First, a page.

The streaming potential was measured using two superimposed layers of membrane in the form of disks 13 millimeters in diameter. The sample was placed in a filter holder which held the sample snugly between two 100 mesh (i.e., 100 wires in each direction per inch) platinum wire screens. The screens were electrically connected to the terminals of a Triplett Corporation Model 3360 Volt-Ohm Meter with copper wire. The screen on the upstream side of the sample was connected to the positive terminal of the meter while the downstream screen was connected to the negative terminal. A pH-buffered solution was flowed through the sample using a differential pressure of 45 inches of water column across the filter holder and the effluent was collected. For measurements at pH 8, a buffered solution was made by adding 8 milliliters pH 8 buffer (Fisher Scientific Co. catalogue number SB112-500) and 4 milliliters pH 9 buffer (Fisher Scientific Co. catalogue number SB114-500) to 1 liter pyrogen-free deionized water. After waiting 10 seconds for the electrical potential to stabilize, the electrical potential across the filter holder was measured during flow and was corrected for cell polarization by subtracting from it the electrical potential measured when flow stopped. During the period of flow, the pH of the liquid was measured using a Cole-Parmer Instrument Co. Model J-5994-10 pH meter fitted with an in-line model J-5993-90 pH probe. The conductivity of the liquid was measured using a Cole-Parmer Instrument Co. Model J-1481-66 conductivity flow cell. Then the polarity of the volt meter was reversed, and the effluent was flowed backwards through the filter holder using a differential pressure of 45 inches of water column. As in the first instance, the electrical potential was corrected for cell polarization by subtracting from it the electrical potential measured when flow stopped. The average of the two corrected streaming potentials was taken as the streaming potential.
The test filter element was mounted in a stainless steel cartridge housing and subjected to a flow of 18.2 megohm-cm water at a flow rate of approximately 2 gallons per minute at 20° C. The effluent water from the element was monitored for resistivity with a Thornton Associates Inc. Type 832 Resistivity Meter by external probe. The time in minutes required to reach an effluent resistivity of 18.2 megohm-cm was recorded. This time is referred to as "rinse up time".
A roll of hydrophilic, microporous, nylon 66 polyamide membrane having a length of approximately 475 feet, a width of 10 3/8 inches, and a specified pore rating (as specified in each example below) was interleaved with REEMAY® 2250, a spun bonded polyester web commercially available from Snow Filtration Company. Microporous, nylon 66 polyamide membranes of this type are available from Pall Corporation under the trade name ULTIPOR N66. The interleaved roll was placed in a clean 6 gallon polyethylene canister.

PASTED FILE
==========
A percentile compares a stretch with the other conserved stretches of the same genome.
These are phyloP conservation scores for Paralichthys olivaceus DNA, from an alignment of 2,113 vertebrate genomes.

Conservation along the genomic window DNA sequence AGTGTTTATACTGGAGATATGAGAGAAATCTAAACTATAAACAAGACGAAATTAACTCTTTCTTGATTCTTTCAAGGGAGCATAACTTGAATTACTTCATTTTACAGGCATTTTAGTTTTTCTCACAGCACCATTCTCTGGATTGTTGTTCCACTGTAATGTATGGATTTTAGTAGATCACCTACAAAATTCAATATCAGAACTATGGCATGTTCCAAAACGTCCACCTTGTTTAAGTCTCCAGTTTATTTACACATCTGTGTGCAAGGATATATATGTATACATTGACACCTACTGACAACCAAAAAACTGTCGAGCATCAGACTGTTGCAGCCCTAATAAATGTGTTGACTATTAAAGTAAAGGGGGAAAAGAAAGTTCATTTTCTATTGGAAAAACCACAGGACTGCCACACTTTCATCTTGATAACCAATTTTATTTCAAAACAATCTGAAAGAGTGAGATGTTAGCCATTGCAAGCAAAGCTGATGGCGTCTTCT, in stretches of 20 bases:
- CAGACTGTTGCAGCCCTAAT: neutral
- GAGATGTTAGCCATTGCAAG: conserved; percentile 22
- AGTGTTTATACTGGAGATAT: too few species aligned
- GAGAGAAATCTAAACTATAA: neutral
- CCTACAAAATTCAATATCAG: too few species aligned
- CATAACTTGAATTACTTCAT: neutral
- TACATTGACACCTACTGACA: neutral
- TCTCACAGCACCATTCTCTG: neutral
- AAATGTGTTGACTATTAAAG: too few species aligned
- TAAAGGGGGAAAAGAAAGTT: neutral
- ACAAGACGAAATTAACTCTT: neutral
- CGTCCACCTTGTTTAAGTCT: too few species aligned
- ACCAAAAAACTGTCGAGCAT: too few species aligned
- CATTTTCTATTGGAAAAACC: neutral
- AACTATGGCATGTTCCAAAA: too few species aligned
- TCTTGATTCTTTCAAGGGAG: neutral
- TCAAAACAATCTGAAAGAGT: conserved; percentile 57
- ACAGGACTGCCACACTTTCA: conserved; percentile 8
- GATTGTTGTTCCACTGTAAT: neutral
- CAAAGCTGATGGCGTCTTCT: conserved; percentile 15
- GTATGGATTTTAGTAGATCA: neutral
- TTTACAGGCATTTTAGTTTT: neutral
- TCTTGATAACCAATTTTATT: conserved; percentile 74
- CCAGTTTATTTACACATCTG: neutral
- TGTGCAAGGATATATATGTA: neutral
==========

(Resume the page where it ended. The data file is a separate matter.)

A monomer solution consisting of diallyldimethylammonium chloride (DADMAC, a product commercially available from Calgon, Inc.), an equal weight percent ammonia, and the balance 18.2 megohm-cm water was prepared in a clean 6 gallon polyethylene carboy which had been previously rinsed with 18.2 megohm-cm water. The solution was mixed to ensure homogeneity. The monomer solution was pumped into the canister containing the interleaved roll of medium at a rate of approximately 1.5 gallons/minute until the roll was covered by 2 inches of solution. The canister was then covered. The saturated roll was then irradiated with 60 -Cobalt gamma radiation at 0.5 megarad/hour for 6 hours. The solution was then pumped out of the drum, and the interleaved roll was removed and washed by flowing 18.2 megohm-cm water through the roll tangentially across the membrane (along the longitudinal axis of the roll) for 16 hours under ambient temperature conditions at a flow rate of 0.5 gallons per minute. After washing, the roll was allowed to drain for 20 minutes. The interleaving was then removed and the medium drum dried. The dried medium was rolled up and stored in a polyethylene bag for processing into filter elements.
The test filter elements or cartridges used in the following examples were fabricated utilizing technology known to those skilled in the art for manufacturing cylindrical corrugated membrane filter cartridges. Specifically, a single layer of dry membrane was corrugated between two layers of an open (non-woven polyester) support and drainage material. The medium was cut into packs and assembled between a polypropylene core and a polypropylene cage. Polyester end caps were used for a fluid-tight seal.
A membrane was prepared according to the General Procedure described above using a polyamide membrane having a pore rating of 0.1 micrometer and a monomer solution consisting of 0.15 weight percent DADMAC and 0.15 weight percent ammonia. The membrane was fabricated using the method described above into a 10 inch single layer pleated filter cartridge with a surface area of 9 square feet. The filter elements produced from the membrane were washed by flowing 18.2 megohm-cm water through the elements at a rate of 0.5 gallon/minute for a period of 16 hours. The elements were then dried in a circulating air oven at 150° F. for 10 hours and stored in aluminized MYLAR® bags. The zeta potential of the filter medium was measured according to the General Procedure For Measuring Zeta Potential disclosed above and found to be +15 millivolts at pH 8.0. This indicates that the filter medium has a positive charge in alkaline media. This is summarized in Table I below.